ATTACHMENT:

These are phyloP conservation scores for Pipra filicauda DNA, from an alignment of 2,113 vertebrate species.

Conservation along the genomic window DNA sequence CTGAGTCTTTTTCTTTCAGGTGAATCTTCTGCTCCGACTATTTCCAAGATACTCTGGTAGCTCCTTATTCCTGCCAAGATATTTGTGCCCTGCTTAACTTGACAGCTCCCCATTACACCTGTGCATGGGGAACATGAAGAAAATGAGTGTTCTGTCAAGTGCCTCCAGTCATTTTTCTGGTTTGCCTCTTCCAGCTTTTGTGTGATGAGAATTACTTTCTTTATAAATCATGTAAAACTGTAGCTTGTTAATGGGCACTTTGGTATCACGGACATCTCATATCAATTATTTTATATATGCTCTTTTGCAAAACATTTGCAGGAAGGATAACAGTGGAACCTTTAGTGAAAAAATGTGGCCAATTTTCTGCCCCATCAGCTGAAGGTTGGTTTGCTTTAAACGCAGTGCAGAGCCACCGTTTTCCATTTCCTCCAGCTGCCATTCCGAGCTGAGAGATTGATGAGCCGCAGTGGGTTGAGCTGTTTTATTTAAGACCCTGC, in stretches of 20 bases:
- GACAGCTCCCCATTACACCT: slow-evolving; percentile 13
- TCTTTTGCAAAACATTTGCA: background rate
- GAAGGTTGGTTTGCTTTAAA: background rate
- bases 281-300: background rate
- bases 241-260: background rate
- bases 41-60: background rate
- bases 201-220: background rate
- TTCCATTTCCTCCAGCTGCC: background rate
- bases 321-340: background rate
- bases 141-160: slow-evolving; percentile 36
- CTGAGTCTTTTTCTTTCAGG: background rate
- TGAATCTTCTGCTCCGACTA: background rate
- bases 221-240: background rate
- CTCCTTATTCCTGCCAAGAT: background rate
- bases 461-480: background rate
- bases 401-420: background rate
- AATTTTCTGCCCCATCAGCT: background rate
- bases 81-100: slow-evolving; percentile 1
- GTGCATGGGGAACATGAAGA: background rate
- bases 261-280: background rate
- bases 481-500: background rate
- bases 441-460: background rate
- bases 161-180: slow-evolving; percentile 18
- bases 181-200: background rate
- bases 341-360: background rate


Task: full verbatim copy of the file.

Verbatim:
These are phyloP conservation scores for Pipra filicauda DNA, from an alignment of 2,113 vertebrate species.

Conservation along the genomic window DNA sequence CTGAGTCTTTTTCTTTCAGGTGAATCTTCTGCTCCGACTATTTCCAAGATACTCTGGTAGCTCCTTATTCCTGCCAAGATATTTGTGCCCTGCTTAACTTGACAGCTCCCCATTACACCTGTGCATGGGGAACATGAAGAAAATGAGTGTTCTGTCAAGTGCCTCCAGTCATTTTTCTGGTTTGCCTCTTCCAGCTTTTGTGTGATGAGAATTACTTTCTTTATAAATCATGTAAAACTGTAGCTTGTTAATGGGCACTTTGGTATCACGGACATCTCATATCAATTATTTTATATATGCTCTTTTGCAAAACATTTGCAGGAAGGATAACAGTGGAACCTTTAGTGAAAAAATGTGGCCAATTTTCTGCCCCATCAGCTGAAGGTTGGTTTGCTTTAAACGCAGTGCAGAGCCACCGTTTTCCATTTCCTCCAGCTGCCATTCCGAGCTGAGAGATTGATGAGCCGCAGTGGGTTGAGCTGTTTTATTTAAGACCCTGC, in stretches of 20 bases:
- GACAGCTCCCCATTACACCT: slow-evolving; percentile 13
- TCTTTTGCAAAACATTTGCA: background rate
- GAAGGTTGGTTTGCTTTAAA: background rate
- bases 281-300: background rate
- bases 241-260: background rate
- bases 41-60: background rate
- bases 201-220: background rate
- TTCCATTTCCTCCAGCTGCC: background rate
- bases 321-340: background rate
- bases 141-160: slow-evolving; percentile 36
- CTGAGTCTTTTTCTTTCAGG: background rate
- TGAATCTTCTGCTCCGACTA: background rate
- bases 221-240: background rate
- CTCCTTATTCCTGCCAAGAT: background rate
- bases 461-480: background rate
- bases 401-420: background rate
- AATTTTCTGCCCCATCAGCT: background rate
- bases 81-100: slow-evolving; percentile 1
- GTGCATGGGGAACATGAAGA: background rate
- bases 261-280: background rate
- bases 481-500: background rate
- bases 441-460: background rate
- bases 161-180: slow-evolving; percentile 18
- bases 181-200: background rate
- bases 341-360: background rate